Author image Felipe Gasper
and 1 contributors


Test::Class::Tiny - xUnit in Perl, simplified


    package t::mytest;

    use parent qw( Test::Class::Tiny );

    __PACKAGE__->runtests() if !caller;

    sub T_startup_something {
        # Runs at the start of the test run.

    sub something_T_setup {
        # Runs before each normal test function

    # Expects 2 assertions:
    sub T2_normal {
        ok(1, 'yes');
        ok( !0, 'no');

    # Ignores assertion count:
    sub T0_whatever {
        ok(1, 'yes');

    sub T_teardown_something {
        # Runs after each normal test function

    sub T_shutdown_something {
        # Runs at the end of the test run.


This module is EXPERIMENTAL. If you use it, you MUST check the changelog before upgrading to a new version. Any CPAN distributions that use this module could break whenever this module is updated.


Test::Class has served Perl’s xUnit needs for a long time but is incompatible with the Test2 framework. This module allows for a similar workflow but in a way that works with both Test2 and the older, Test::Builder-based modules.


xUnit encourages well-designed tests by encouraging organization of test logic into independent chunks of test logic rather than a single monolithic block of code.

xUnit provides standard hooks for:

  • startup: The start of all tests

  • setup: The start of an individual test group (i.e., Perl function)

  • teardown: The end of an individual test group

  • shutdown: The end of all tests

To write functions that execute at these points in the workflow, name those functions with the prefixes T_startup_, T_setup_, T_teardown_, or T_shutdown_. Alternatively, name such functions with the suffixes _T_startup, _T_setup, _T_teardown, or _T_shutdown.

To write a test function—i.e., a function that actually runs some assertions—prefix the function name with T, the number of test assertions in the function, then an underscore. For example, a function that contains 9 assertions might be named T9_check_validation(). If that function doesn’t run exactly 9 assertions, a test failure is produced.

To forgo counting test assertions, use 0 as the test count, e.g., T0_check_validation().

You may alternatively use suffix-style naming for test functions well, e.g., check_validation_T9(), check_validation_T0().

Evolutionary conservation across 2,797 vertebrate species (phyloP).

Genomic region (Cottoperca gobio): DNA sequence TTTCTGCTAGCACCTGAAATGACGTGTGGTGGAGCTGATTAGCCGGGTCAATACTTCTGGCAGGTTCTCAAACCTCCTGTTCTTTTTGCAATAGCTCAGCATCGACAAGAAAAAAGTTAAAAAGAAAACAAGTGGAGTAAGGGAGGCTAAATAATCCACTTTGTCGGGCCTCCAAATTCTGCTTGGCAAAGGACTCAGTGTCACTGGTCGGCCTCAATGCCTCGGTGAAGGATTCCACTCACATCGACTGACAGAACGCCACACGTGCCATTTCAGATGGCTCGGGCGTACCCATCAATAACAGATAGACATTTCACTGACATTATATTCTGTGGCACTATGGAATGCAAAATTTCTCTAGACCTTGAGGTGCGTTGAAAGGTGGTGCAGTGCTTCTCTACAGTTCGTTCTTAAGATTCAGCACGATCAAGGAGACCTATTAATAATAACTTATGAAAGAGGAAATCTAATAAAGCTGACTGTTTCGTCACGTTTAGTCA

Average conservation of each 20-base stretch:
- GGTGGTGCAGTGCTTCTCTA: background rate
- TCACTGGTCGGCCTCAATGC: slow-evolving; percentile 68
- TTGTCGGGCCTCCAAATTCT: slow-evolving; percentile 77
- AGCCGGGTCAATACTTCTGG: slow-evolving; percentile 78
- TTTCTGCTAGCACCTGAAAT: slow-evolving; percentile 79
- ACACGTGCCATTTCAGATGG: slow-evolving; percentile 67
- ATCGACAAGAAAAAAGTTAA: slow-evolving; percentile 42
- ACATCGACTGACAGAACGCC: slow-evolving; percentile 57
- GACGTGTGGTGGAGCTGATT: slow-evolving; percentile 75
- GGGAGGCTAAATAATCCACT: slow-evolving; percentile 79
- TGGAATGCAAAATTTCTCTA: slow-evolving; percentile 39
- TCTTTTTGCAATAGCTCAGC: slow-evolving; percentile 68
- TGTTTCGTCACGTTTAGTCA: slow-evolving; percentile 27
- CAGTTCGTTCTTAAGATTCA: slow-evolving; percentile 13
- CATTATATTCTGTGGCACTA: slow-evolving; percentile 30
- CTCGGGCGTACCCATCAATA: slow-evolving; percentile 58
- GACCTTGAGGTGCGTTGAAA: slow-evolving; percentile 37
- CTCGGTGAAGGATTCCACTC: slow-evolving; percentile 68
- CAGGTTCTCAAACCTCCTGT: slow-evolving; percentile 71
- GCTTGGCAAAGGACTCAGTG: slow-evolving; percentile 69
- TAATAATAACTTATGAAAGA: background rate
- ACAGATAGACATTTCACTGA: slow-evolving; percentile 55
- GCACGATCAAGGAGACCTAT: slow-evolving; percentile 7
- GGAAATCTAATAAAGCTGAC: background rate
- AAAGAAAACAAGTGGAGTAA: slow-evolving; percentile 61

The above convention is a significant departure from Test::Class, which uses Perl subroutine attributes to indicate this information. Using method names is dramatically simpler to implement and also easier to type.

In most other respects this module attempts to imitate Test::Class.


The concept of a global “plan” (i.e., an expected number of assertions) isn’t all that sensible with xUnit because each test function has its own plan. So, ideally the total number of expected assertions for a given test module is just the sum of all test functions’ expected assertions.

Thus, currently, runtests() sets the Test2::Hub object’s plan to no_plan if the plan is undefined.


Like Test::Class, this module seamlessly integrates inherited methods. To have one test module inherit another module’s tests, just make that first module a subclass of the latter.

CAVEAT EMPTOR: Inheritance in tests, while occasionally useful, can also make for difficult maintenance over time if overused. Where I’ve found it most useful is cases like Promise::ES6, where each test needs to run with each backend implementation.


To use this module to write normal Perl test scripts, just define the script’s package (ideally not main, but it’ll work) as a subclass of this module. Then put the following somewhere in the script:

    __PACKAGE__->runtests() if !caller;

Your test will thus execute as a “modulino”.


  • As in Test::Class, a SKIP_CLASS() method may be defined. If this method returns truthy, then the class’s tests are skipped, and that truthy return is given as the reason for the skip.

  • The TEST_METHOD environment variable is honored as in Test::Class.

  • Test::Class’s fail_if_returned_early() method is NOT recognized here because an early return will already trigger a failure.

  • Within a test method, num_tests() may be called to retrieve the number of expected test assertions.

  • To define a test function whose test count isn’t known until runtime, name it without the usual T$num prefix, then at runtime do:

        $test_obj->num_method_tests( $name, $count )

    See t/ in the distribution for an example of this.


Avoid the following:

  • Writing startup logic outside of the module class, e.g.:

        if (!caller) {
            my $mock = Test::MockModule->new('Some::Module');
            $mock->redefine('somefunc', sub { .. } );

    The above works only if the test module runs in its own process; if you try to run this module with anything else it’ll fail because caller() will be truthy, which will prevent the mocking from being set up, which your test probably depends on.

    Instead of the above, write a wrapper around runtests(), thus:

        sub runtests {
            my $self = shift;
            my $mock = Test::MockModule->new('Some::Module');
            $mock->redefine('somefunc', sub { .. } );

    This ensures your test module will always run with the intended mocking.

  • REDUX: Writing startup logic outside of the module class, e.g.:

        my $mock = Test::MockModule->new('Some::Module');
        $mock->redefine('somefunc', sub { .. } );
        __PACKAGE__->runtests() if !caller;

    This is even worse than before because the mock will be global, which will quietly apply it where we don’t intend. This produces action-at-a-distance bugs, which can be notoriously hard to find.


Besides Test::Class, you might also look at the following:


Copyright 2019 Gasper Software Consulting (FELIPE)


This code is licensed under the same license as Perl itself.